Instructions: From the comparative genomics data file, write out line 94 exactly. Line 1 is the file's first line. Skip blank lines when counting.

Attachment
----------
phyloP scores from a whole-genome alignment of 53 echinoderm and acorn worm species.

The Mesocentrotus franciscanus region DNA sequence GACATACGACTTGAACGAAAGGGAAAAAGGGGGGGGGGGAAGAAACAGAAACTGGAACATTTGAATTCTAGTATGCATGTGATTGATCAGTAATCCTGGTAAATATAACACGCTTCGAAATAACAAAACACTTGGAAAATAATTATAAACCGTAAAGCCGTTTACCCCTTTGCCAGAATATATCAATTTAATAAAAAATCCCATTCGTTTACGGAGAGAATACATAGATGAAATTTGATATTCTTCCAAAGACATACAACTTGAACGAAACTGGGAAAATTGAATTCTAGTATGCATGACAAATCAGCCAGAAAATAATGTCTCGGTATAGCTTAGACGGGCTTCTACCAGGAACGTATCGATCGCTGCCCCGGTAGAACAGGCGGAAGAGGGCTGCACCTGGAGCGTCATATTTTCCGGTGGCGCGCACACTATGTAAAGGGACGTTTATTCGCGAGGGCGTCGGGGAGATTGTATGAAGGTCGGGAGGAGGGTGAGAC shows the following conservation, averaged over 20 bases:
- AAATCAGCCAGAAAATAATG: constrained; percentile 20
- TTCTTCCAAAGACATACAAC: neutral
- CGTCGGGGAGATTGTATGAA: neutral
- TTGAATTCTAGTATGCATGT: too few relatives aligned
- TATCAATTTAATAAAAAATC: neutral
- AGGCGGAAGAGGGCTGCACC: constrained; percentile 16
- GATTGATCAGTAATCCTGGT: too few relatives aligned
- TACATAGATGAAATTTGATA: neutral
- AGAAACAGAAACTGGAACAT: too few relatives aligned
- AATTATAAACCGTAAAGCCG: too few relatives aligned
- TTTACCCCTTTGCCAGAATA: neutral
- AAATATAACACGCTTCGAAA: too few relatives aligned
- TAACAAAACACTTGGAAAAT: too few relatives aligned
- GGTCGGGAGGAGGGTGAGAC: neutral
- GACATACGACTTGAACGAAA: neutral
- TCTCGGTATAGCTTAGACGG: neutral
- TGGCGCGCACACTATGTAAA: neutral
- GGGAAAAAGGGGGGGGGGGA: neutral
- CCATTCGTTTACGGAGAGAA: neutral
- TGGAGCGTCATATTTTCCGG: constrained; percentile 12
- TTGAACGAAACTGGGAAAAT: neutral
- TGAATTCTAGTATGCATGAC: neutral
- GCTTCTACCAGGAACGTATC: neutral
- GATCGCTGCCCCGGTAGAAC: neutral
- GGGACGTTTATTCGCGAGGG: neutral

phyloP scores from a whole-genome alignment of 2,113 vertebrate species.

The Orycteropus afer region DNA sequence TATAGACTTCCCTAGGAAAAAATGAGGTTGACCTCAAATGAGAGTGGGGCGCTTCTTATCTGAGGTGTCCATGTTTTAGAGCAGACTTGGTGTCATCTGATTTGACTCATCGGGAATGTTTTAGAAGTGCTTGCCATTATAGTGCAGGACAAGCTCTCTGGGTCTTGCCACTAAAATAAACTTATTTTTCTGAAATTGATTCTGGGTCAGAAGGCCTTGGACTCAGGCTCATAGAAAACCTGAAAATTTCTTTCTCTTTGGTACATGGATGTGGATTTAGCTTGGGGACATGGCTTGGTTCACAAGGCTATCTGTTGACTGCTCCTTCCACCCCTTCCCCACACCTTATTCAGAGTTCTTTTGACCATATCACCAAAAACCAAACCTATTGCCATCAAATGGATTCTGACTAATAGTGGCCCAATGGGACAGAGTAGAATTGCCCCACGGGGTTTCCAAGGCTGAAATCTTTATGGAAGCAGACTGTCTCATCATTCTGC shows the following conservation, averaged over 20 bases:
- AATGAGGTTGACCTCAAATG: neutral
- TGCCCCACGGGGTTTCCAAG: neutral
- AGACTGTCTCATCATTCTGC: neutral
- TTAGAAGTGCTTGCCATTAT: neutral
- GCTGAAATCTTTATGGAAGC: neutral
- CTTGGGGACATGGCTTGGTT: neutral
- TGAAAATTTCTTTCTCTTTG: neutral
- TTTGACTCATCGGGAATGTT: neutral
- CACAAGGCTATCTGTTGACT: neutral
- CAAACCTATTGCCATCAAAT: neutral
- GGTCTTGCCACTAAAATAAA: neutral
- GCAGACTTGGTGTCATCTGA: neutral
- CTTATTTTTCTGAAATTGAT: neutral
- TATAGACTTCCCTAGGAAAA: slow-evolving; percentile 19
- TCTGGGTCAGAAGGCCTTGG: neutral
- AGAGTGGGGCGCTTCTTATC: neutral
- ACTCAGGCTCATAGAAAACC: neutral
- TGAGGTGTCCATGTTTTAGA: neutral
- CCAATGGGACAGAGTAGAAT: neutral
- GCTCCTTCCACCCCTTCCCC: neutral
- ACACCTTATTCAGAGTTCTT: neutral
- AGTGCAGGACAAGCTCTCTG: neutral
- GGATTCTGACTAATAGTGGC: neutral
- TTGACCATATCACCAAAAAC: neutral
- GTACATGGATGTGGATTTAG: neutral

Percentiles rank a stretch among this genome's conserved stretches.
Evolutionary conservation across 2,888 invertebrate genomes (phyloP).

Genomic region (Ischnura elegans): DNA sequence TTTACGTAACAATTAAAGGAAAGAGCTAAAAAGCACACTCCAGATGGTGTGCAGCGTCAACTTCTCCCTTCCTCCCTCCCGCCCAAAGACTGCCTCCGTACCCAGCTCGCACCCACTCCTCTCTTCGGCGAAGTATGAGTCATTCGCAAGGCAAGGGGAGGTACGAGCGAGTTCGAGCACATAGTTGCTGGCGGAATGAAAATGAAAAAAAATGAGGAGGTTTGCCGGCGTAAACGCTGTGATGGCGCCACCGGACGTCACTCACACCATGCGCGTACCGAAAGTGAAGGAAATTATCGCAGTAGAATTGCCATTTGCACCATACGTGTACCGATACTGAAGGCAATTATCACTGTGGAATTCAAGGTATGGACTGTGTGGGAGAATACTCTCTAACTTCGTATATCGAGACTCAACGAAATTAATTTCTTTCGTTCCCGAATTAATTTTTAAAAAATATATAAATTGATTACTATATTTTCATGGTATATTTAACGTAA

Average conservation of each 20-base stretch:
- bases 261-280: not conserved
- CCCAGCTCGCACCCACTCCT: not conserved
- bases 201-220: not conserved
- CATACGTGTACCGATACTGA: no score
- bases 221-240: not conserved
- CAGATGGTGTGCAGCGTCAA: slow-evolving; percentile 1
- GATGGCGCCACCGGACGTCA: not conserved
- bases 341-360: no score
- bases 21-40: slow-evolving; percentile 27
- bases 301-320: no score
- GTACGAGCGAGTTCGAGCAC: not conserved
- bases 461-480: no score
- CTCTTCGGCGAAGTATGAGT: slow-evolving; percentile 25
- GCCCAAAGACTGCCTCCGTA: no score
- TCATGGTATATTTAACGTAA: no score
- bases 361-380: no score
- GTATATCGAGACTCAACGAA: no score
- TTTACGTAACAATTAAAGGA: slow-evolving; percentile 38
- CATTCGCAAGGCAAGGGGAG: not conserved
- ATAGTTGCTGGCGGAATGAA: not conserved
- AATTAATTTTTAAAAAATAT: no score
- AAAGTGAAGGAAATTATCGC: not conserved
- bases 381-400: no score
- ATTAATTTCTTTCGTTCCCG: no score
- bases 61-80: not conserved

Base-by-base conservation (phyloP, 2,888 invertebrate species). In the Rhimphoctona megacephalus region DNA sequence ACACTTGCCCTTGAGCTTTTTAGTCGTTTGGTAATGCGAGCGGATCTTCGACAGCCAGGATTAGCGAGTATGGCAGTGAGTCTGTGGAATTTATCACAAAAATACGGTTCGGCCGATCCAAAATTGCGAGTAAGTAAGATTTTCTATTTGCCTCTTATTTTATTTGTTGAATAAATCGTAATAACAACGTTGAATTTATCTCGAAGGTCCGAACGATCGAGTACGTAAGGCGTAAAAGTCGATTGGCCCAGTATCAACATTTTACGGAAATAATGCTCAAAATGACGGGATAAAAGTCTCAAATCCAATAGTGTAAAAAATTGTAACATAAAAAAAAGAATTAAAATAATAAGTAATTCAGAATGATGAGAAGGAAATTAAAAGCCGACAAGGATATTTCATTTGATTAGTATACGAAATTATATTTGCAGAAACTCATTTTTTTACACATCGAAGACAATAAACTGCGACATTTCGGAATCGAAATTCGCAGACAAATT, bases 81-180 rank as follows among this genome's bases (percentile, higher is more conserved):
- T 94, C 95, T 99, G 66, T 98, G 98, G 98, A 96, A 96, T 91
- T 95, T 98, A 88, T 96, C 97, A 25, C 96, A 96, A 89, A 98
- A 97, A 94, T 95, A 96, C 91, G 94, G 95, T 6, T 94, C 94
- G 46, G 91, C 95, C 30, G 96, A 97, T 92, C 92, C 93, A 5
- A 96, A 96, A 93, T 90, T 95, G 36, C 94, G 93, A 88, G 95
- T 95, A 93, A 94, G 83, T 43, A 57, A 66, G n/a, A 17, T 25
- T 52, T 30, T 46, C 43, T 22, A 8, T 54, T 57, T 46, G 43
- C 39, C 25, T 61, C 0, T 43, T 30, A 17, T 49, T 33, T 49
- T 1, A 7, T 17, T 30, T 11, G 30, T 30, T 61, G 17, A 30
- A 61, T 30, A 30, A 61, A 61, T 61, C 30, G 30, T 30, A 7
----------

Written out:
- A 61, T 30, A 30, A 61, A 61, T 61, C 30, G 30, T 30, A 7